EGU General Assembly 2022
© Author(s) 2022. This work is distributed under
the Creative Commons Attribution 4.0 License.

Atmospheric dissolved iron from coal combustion particles

Clarissa Baldo1, Akinori Ito2, Michael D. Krom3,4, and Zongbo Shi1
Clarissa Baldo et al.
  • 1School of Geography Earth and Environmental Sciences, University of Birmingham, Birmingham, United Kingdom
  • 2Yokohama Institute for Earth Sciences, JAMSTEC, Yokohama, Kanagawa 236-0001, Japan
  • 3Morris Kahn Marine Station, Charney School of Marine Sciences, University of Haifa, Haifa, Israel
  • 4School of Earth and Environment, University of Leeds, Leeds, United Kingdom

It is known that mineral dust is the largest source of aerosol iron (Fe) to the offshore global ocean, but acidic processing of coal fly ash (CFA) may result in a disproportionally higher contribution of dissolved Fe to the surface ocean. In this study, we determined the Fe speciation and dissolution kinetics of CFA from Aberthaw (United Kingdom), Krakow (Poland), and Shandong (China) in acidic aqueous solutions which simulate atmospheric acidic processing. The CFA bulk samples were re-suspended in a custom-made chamber to separate the PM10 fraction. The Fe speciation in the PM10 fractions was determined using sequential extraction methods. In the PM10 fractions, 8%-21.5% of the total Fe was as hematite and goethite (dithionite extracted Fe), 2%-6.5 % as amorphous Fe (ascorbate extracted Fe), while magnetite (oxalate extracted Fe) varied from 3%-22%. The remaining 50%-87 % of Fe was associated with aluminosilicates. At high concentrations of ammonium sulphate ((NH4)2SO4) and low pH (2-3) conditions, which are often found in wet aerosols, the Fe solubility of CFA increased up to 7 times. The oxalate effect on the Fe dissolution rates at pH 2 varied considerably, from no impact for Shandong ash to doubled dissolution for Krakow ash. However, high concentrations of (NH4)2SO4 suppressed this enhancement in Fe solubility. The modelled dissolution kinetics suggest that magnetite may also dissolve rapidly under acidic conditions, as the dissolution of highly reactive Fe alone could not explain the high Fe solubility at low pH observed in CFA. Overall, Fe in CFA dissolved up to 7 times faster than in Saharan dust samples at pH 2. These laboratory measurements were used to develop a new scheme for the proton- and oxalate- promoted Fe dissolution of CFA. The new scheme was then implemented into the global atmospheric chemical transport model IMPACT. The revised model showed a better agreement with observations of surface concentration of dissolved Fe in aerosol particles over the Bay of Bengal, due to the rapid Fe release at the initial stage at highly acidic conditions.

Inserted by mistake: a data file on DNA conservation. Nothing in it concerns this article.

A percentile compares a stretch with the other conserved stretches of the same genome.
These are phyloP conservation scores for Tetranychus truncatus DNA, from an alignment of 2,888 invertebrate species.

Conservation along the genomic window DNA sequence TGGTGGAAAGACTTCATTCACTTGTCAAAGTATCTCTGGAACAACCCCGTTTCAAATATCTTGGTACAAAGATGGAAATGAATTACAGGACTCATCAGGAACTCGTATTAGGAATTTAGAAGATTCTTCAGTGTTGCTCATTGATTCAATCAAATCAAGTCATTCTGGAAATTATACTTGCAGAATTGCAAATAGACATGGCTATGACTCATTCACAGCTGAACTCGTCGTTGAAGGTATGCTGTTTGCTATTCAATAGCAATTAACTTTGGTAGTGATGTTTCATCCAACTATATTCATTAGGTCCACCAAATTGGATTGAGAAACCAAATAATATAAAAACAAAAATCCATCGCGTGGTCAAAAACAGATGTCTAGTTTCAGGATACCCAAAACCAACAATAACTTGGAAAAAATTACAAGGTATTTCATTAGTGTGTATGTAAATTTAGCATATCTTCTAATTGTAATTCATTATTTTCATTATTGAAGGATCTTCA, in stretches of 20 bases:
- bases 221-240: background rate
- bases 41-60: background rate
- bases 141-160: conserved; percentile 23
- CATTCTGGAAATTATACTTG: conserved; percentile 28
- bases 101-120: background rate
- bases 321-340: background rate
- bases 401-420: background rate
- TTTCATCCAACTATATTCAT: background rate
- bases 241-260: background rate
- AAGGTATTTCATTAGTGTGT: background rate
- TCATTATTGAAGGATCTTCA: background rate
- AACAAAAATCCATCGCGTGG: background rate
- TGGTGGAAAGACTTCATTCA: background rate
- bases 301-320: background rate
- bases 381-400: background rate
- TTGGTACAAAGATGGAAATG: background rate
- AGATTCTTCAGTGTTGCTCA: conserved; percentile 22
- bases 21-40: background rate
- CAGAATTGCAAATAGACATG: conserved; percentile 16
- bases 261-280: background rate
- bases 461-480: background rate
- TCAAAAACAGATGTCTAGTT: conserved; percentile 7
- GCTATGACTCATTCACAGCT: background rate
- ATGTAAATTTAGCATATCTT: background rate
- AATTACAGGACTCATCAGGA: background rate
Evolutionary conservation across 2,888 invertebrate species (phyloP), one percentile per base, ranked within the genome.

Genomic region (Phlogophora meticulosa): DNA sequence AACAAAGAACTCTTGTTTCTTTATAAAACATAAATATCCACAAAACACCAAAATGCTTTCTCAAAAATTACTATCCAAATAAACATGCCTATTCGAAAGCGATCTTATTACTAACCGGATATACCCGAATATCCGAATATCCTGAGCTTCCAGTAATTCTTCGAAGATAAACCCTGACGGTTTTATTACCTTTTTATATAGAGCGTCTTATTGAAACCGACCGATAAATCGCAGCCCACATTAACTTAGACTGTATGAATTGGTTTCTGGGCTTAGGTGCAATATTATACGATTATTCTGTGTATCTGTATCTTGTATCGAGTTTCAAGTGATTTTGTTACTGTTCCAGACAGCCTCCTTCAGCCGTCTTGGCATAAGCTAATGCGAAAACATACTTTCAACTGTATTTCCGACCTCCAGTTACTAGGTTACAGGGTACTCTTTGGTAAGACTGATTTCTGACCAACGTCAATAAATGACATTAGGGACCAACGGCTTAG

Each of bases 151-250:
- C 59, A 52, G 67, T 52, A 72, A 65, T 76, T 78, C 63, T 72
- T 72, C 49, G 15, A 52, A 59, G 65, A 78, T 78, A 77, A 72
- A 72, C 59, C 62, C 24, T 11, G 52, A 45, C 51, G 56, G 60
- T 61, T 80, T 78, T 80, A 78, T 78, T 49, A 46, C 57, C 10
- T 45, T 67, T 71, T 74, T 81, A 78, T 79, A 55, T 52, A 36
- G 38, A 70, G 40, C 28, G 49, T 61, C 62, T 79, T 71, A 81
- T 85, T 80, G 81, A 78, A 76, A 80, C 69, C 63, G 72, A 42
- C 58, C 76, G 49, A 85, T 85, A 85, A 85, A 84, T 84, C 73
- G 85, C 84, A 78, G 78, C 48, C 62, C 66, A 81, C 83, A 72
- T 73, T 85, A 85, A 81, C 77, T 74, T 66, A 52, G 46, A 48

How to cite: Baldo, C., Ito, A., Krom, M. D., and Shi, Z.: Atmospheric dissolved iron from coal combustion particles, EGU General Assembly 2022, Vienna, Austria, 23–27 May 2022, EGU22-4315,, 2022.